Friday, August 31, 2007

Somniloquent singers?

Long after its season of nighttime wooing has passed, the Eastern Gray Treefrog occasionally erupts in daytime song, but no one seems to know just why.

These arboreal acrobats that can climb glass windows as well as trees can also deftly snag an insect in mid-air as it passes by a branch. They feed mostly at night and sleep by day.

However, in late August, their brief, bird-like trills can occasionally be heard at almost any time of the day, especially if there’s been a shower. You might hear a call from one tree, then a response from another, and depending on how froggy your neighborhood is, two or three other treefrogs nearby may join in the exchange.

In the spring, their calls are part of the expected nighttime chorus of courting critters, but by this time of year, all that love-making is long past. So why sing when they’re supposed to be asleep? Perhaps they suffer from somniloquy and are just sleep-talking as they dream of happy, youthful encounters those long months ago.

Tuesday, August 21, 2007

Acorn Rain

On an early morning walk in late August, you are bound to hear the click-clacking of the oak trees. High in their branches gray squirrels are picking and dropping acorns that fall through the leaves and twigs like so many giant raindrops.

Squirrels learned long ago that, rather than pick and carry each acorn or hickory nut to the ground to bury, it’s a lot easier to drop a bunch at a time, then climb down to collect and cache them.

But they have to be quick about it sometimes.

One day a few years ago, we came across one of the drawbacks of the squirrels’ efficient operation. Under a bountiful oak raining with acorns from a half dozen squirrels stood a herd of a five deer, eating these gifts from above as quickly as they landed.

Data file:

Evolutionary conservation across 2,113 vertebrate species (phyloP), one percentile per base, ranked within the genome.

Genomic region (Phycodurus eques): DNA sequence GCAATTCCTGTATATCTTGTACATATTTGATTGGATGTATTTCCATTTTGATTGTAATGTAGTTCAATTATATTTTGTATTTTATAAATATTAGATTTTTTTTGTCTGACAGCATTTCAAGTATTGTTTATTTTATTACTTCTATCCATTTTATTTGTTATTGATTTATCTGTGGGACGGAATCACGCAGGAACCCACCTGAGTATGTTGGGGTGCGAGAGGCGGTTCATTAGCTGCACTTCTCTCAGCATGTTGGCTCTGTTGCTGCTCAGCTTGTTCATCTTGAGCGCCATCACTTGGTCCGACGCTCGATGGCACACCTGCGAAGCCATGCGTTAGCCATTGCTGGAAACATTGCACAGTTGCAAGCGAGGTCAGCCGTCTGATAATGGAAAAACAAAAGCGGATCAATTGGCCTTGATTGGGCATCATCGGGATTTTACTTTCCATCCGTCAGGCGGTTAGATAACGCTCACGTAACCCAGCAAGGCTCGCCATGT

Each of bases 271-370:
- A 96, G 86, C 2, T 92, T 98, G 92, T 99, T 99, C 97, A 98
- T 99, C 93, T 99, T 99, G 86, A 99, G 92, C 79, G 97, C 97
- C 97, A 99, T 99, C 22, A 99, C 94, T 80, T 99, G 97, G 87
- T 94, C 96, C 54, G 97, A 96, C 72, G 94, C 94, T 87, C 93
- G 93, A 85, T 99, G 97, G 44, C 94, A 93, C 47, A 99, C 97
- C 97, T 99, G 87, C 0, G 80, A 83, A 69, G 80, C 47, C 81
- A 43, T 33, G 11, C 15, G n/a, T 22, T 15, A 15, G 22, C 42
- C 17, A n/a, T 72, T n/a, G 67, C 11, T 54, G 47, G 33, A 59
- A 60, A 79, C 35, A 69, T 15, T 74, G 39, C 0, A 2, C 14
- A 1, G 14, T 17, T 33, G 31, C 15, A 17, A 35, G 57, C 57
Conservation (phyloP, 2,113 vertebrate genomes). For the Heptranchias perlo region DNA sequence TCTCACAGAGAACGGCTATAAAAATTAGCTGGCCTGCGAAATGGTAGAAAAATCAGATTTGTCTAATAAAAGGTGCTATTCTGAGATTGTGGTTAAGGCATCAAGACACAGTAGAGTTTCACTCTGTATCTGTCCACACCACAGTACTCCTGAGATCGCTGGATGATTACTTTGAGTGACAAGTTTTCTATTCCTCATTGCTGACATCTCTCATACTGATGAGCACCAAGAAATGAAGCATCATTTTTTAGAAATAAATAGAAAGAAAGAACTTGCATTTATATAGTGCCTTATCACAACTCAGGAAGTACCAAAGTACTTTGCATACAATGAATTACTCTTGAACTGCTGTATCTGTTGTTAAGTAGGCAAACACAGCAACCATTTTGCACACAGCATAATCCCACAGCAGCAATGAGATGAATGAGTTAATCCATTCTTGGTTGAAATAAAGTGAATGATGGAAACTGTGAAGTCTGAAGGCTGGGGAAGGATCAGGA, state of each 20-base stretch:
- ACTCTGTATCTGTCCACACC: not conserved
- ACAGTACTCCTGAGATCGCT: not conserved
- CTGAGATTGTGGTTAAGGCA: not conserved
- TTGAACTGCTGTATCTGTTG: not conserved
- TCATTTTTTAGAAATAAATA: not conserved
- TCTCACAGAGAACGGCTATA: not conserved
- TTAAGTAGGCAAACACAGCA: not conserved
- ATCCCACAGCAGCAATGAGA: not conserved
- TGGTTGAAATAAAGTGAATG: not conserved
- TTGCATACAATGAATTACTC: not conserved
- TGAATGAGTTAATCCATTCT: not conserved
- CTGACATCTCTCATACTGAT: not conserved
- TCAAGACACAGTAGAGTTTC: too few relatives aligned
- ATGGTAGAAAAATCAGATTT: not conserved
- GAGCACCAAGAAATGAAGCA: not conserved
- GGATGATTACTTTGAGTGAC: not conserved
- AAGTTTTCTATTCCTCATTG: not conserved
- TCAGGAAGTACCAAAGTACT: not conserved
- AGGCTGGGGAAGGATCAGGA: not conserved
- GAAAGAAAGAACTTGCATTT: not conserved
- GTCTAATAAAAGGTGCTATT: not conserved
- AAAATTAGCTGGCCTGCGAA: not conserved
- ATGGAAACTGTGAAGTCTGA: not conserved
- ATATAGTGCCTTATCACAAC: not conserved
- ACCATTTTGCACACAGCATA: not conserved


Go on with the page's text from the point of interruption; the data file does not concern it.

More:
Even in nature, no system is perfect – unless you’re a deer that likes good service.

Thursday, August 16, 2007

Up on the Roof

Some wildlife has taken kindly to suburbia, delighting in man’s manipulation of the landscape. Deer and the Canada Geese like our environment so well, they’ve overpopulated into pests.

Others are more subtle at adapting. The Killdeer, a common plover that looks as if it belongs on a beach where most of its cousins live, is doing well, population surveys report. This might seem odd since Killdeer nest on the open ground, and in the suburbs, about the only open grounds are lawns and parking lots.

Killdeer will in fact nest on grassy islands in the middle of shopping center lots. If a shopper gets too close, mom or pop will stage the famous broken-wing act, fluttering along the ground to draw attention away from a well-camouflaged nest.

Many Killdeer have discovered much safer nesting grounds. The flat roofs of the shopping centers and office buildings that fill our business districts provide fine Killdeer homesites. The parents don’t have to worry about four-legged predators – or two-legged interlopers – and can concentrate on watching for the usual enemies from above, such as crows and hawks.

For the Killdeer, up on the roof can be down home.

Tuesday, August 07, 2007

Really good raspberries

It’s been another bumper year for berries, but few have been as bountiful as the raspberry. Big bunches of them have been bending canes with their weight this season, and that’s a boon to both man and beast.

The raspberry is among the most valuable food sources for scores of species of birds and small mammals. Fortunately, the thorny canes have prevented a big mammal, deer, from decimating the plants, which favor the same wood edges that deer do.

Roadside berries are free for the picking, and considering the prices that even rural farm stands are charging – $3.50 a half pint at one in northern Vermont on Sunday, it’s a sweet treat that’s well worth the effort as well as a few scratches.

What’s more, they are good for us – really good. Raspberries are rich in antioxidants that promote healthy hearts. They have lots of vitamins A, B1, 2 and 3, and C, plus calcium, iron, and potassium. And because each berry is a cluster of tiny berries or “drupelets,” the raspberry has lots of skin, which is full of fiber – up to one-fifth of the berry’s weight – making it among the most fiber-filled fruits in North America.